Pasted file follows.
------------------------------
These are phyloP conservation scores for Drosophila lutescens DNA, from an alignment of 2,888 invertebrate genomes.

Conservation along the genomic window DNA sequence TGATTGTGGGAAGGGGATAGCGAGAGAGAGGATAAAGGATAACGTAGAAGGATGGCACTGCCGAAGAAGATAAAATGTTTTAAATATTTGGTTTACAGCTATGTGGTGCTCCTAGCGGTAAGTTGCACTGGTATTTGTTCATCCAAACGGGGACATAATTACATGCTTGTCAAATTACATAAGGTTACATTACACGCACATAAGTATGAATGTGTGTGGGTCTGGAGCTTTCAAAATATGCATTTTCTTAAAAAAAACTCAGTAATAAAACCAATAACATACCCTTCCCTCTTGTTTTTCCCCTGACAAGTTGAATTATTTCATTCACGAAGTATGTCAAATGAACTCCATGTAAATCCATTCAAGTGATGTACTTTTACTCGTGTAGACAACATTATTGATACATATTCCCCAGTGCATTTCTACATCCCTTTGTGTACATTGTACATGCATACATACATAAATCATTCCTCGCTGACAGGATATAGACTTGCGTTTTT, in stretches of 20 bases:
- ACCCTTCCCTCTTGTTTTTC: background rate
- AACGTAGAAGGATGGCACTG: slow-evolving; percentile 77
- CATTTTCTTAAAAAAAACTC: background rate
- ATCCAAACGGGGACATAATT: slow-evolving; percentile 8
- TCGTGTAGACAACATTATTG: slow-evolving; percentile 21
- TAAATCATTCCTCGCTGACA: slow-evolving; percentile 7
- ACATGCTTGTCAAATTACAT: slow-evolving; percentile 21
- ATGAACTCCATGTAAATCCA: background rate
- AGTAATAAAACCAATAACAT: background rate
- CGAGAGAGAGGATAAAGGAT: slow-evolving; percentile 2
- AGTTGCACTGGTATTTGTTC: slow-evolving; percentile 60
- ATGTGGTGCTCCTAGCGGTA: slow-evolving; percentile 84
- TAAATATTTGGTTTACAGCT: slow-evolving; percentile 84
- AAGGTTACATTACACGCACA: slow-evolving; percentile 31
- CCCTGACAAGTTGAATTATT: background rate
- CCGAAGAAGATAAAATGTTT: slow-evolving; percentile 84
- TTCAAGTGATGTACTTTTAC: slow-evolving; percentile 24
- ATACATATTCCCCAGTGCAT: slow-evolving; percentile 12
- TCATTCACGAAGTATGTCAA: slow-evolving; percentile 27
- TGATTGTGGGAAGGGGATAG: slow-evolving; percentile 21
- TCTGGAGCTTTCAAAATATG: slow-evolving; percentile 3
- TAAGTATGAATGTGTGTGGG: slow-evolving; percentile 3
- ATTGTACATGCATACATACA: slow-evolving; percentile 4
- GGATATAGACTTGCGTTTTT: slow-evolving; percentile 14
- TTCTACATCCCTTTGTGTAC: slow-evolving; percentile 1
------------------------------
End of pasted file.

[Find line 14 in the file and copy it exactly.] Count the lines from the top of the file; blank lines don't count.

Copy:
- ATGTGGTGCTCCTAGCGGTA: slow-evolving; percentile 84